Ex-KC Fed leader: Persistent policies sowed seeds for a ‘briar patch’ economy today

Tom Hoenig, currently vice chairman of the FDIC, had been a member of the Federal Reserve’s policy committee in 2010. Recently released transcripts of Fed meetings that year show his reasons for dissenting against policy throughout the year.
Tom Hoenig, currently vice chairman of the FDIC, had been a member of the Federal Reserve’s policy committee in 2010. Recently released transcripts of Fed meetings that year show his reasons for dissenting against policy throughout the year.

Welcome to the briar patch, America.

Its thorns are the violent swings in the stock market and sharp drop in oil prices. The thicket grows as debate grows on whether we’re heading toward a recession.

It’s where we’ve landed as the Federal Reserve takes its first steps to end years of persistently easy monetary policy, or so says a former Fed policymaker from Kansas City.

The briar patch comment actually was made in a fretful forecast more than five years ago by Tom Hoenig, then part of the Fed’s policy group. It was revealed in recently released transcripts of Fed policy debates from 2010.

At the time, Hoenig was president of the Federal Reserve Bank of Kansas City. The job gave him a voice in the Fed’s debate and, in 2010, a vote on its policy decisions. He used that vote to publicly dissent against official Fed policy at every meeting that year.

The financial crisis and Great Recession were over, Hoenig argued, and the Fed should start to wean the economy off stimulus from the Fed. He said delay could lead to increasingly painful consequences once the Fed finally changed course.

Others saw standing pat as an insurance policy for the young economic recovery.

“But I think of it more as planting the seeds of a briar patch that we will have to deal with not a year from now, but three or four years from now, as we have in the past,” Hoenig said in the transcript of the Fed’s August 2010 session.

His argument failed, and the Fed waited until last December to raise its benchmark interest rate off zero, where it had rested since December 2008.

Hoenig’s concern then, and his belief now, is that the nation’s slow return to normal policy will have disruptive consequences and all the more so because the Fed waited so long to start.

“The longer you do this, the harder it will be to unwind it,” Hoenig, who now is vice chairman of the Federal Deposit Insurance Corp. in Washington, told The Star earlier this week.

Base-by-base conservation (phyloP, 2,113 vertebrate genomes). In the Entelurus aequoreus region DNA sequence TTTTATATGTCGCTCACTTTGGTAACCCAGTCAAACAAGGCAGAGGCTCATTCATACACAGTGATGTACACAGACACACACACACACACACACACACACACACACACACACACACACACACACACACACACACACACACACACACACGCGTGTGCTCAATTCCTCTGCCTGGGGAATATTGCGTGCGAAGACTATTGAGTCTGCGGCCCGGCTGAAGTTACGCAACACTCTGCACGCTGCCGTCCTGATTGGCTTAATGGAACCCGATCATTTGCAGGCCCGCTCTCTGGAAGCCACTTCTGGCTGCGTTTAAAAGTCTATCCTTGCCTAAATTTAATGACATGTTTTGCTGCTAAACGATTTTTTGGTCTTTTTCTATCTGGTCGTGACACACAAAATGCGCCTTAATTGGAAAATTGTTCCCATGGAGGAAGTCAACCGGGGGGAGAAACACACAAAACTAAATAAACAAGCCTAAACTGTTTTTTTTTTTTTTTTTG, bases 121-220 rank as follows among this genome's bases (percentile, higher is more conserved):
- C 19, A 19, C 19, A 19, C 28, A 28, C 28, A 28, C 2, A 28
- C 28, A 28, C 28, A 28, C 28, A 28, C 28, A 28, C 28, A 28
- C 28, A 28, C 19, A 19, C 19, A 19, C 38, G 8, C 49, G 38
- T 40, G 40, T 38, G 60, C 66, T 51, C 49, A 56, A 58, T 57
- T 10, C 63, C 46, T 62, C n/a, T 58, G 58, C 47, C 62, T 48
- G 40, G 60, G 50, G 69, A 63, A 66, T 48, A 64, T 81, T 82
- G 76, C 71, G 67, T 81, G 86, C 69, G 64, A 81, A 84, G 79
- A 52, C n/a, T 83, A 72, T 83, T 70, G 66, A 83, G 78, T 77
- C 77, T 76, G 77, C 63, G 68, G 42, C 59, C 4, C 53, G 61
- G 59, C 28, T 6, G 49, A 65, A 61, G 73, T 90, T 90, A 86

He noted the gyrations on Wall Street, oil’s collapse and worries about economic damage here from struggling banks in Europe and China’s slowing economy.

“Now we have a world that’s in great difficulty,” Hoenig told The Star. “I think there is a reasonable case this is part of the consequence.”

Federal Reserve chairwoman Janet Yellen showed this week how the current Fed policy group is struggling to take its next step toward more-normal interest rates.

During hearings in Washington, she said a lot had changed since the first rate hike in December. But she held out the possibility of more hikes.

“We will meet in March, and our committee will carefully deliberate about what impact these developments have had,” Yellen said.

Financial markets, however, essentially have predicted that the Fed won’t raise rates anytime soon, and possibly not at all this year.

Hoenig, approached by The Star about the 2010 transcripts, said he doesn’t see the current environment as a realization of his concerns from 2010. This is not an “I told you so” moment, he said.

After all, unemployment is below 5 percent in the United States and asset prices, such as housing and many stocks, haven’t fallen drastically. And events unfolding now can be managed.

But Hoenig still sees potentially serious consequences as the Fed shifts toward normal interest rates and normal policies.

“I hope I’m wrong today, just as I hoped I was wrong then,” he said.

The Fed’s 2010 transcripts show that Hoenig had pushed throughout the year for the first steps away from the Fed’s aggressive interest rate and bond-buying programs. The August meeting produced the briar patch analogy and marked a shift toward a more emphatic plea from the dissenter of record.

A transcript of the September meeting showed Hoenig followed with a more direct argument that more ease won’t help.

“I am not arguing for high interest rates at all — I never have been. I am arguing for getting off of zero, getting away from thinking that if we only added another trillion dollars of high-powered money, everything would be OK. It won’t,” he said.

At the November meeting, Hoenig fully separated himself from the majority. The Fed was not backing off, and it was ready to boost its bond-buying program called quantitative easing.

“I acknowledge that we all want what is best. Certainly I do, and so I hope the committee is correct and that I’m wrong. I strongly disagree with the course being charted here today,” he said.

Finally, at the Fed’s last policy debate that year, Hoenig set the stage for what investors are seeing today.

He told his fellow policymakers that the exit “will be a major challenge, far more so than we’re willing to acknowledge today, in my opinion.”

“The markets will despair,” Hoenig said at the December 2010 meeting. “As a result, I suspect pressure for the committee to delay its exit from current policy will be significant.”

Mark Davis: 816-234-4372, @mdkcstar